hardware almost feels real
The new perspectives entailed by technological innovations often come with an amnesia in terms of their background and becoming. Today, when we think of hardware, we think of its obsolescence rather than its necessity. Within our technologically entangled world, we need physical storage: ubiquitous cloud computing solutions are imagined as disembodied and ephemeral, while they can only be instantiated through the existence of servers and data centres. As a metaphor, the necessary physical parts of technology help to imagine AI and its close entanglements to the physical world: Is it hovering around like some disembodied concept of artificial consciousness? Why can’t we stop mystifying AI, comparing it to dreams or thoughts, assigning it to some ‘virtual’ sphere? Why does it seem to threaten us intellectually but not physically? Is it necessarily in opposition to the human?
With this choice of title, we as curators exposed ourselves to that intellectual threat. The title resulted from feeding our ideas into a simple text generator. The inherent poetry of random word combinations struck us as a creative gesture – it even illustrated our initial feeling better. At first, this is only a story about playing with technology and our perception of its output. But it also unfolds as the ever-recurring narrative of competing for creativity with AI. Accepting one of the suggestions becomes a metaphor for the proximity of humans and AI in creative processes, an area often assigned only to humans. The assumed boundary becomes blurry as technologies manifestly become part of our decision-making processes, even their immaterial elements are present as part of our reality as we begin to embody them. Physical bodies conjoin with technologies, technologies permeate our bodies.
The works of this exhibition stretch and test these assumed distinctions in various ways: Stories are affected by the way a person tells them, but also by the way a neural network connects their parts. There can be mutual learning from what an AI selects depending on our preferences, while we might choose the sources for an AI’s training, thus shaping it. Even apart from processes of selection, sorting, or the other tasks AI is trained for, coalescences can be perceived. How can we delineate the other from the known, the natural from the artificial? All of the art projects on show present the proximity of what we might describe as real and virtual, how AI can grow into bodies, and how those things we perceive and fear in an intellectual and virtual sphere are actually permeating the physical.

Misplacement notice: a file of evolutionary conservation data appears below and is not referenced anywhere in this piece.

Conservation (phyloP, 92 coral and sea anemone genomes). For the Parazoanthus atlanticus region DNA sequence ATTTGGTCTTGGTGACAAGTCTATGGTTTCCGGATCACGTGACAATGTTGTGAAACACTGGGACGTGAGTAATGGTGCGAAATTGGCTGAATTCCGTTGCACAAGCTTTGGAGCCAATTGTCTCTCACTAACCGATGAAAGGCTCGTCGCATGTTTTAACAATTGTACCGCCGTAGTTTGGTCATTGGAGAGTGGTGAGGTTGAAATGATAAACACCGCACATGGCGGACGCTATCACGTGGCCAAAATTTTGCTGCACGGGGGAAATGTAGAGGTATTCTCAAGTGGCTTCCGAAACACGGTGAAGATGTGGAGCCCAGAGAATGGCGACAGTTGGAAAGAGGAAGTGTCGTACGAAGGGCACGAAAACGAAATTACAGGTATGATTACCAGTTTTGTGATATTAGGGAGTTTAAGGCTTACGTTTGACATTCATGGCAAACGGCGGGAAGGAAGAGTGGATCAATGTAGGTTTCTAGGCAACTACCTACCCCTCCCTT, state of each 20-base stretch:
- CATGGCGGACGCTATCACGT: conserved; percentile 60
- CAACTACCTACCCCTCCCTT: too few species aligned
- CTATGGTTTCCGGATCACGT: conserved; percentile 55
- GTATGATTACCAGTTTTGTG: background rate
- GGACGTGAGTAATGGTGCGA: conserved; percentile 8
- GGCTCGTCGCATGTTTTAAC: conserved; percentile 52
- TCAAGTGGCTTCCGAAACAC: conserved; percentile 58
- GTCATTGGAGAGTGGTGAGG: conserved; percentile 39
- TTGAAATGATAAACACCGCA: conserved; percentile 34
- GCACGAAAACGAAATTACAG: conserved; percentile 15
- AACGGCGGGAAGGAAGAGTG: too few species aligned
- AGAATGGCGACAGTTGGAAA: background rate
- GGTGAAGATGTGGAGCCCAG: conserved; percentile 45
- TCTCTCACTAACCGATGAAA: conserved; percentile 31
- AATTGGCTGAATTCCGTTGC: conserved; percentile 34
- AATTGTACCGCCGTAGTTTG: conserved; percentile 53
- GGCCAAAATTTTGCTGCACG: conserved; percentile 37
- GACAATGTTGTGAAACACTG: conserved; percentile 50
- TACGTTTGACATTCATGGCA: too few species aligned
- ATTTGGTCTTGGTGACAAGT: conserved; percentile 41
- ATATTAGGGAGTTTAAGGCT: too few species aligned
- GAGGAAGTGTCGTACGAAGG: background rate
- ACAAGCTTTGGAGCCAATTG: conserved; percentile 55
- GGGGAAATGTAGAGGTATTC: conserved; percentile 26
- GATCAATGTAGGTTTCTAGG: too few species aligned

With hardware almost feels real, The Real Office presents an online exhibition of six contemporary artistic positions on AI. The exhibition is part of the supporting program of the KI-Camp 2021, the transdisciplinary research convention of the German Federal Ministry of Education and Research (BMBF), and the German Informatics Society (GI). While the discussions and workshops aim for a more concrete and mutual understanding of AI in various fields, the exhibition investigates feelings and uncertainties concerning this technology. Several artworks were commissioned during the interdisciplinary encounters of KI-Camp: the projects by Hana Yoo and Portrait XO are featured in the section “KI-Camp commissions”. The final piece by Portrait XO will only be available after April 27, as it is being developed from a collection of sounds from KI-Camp.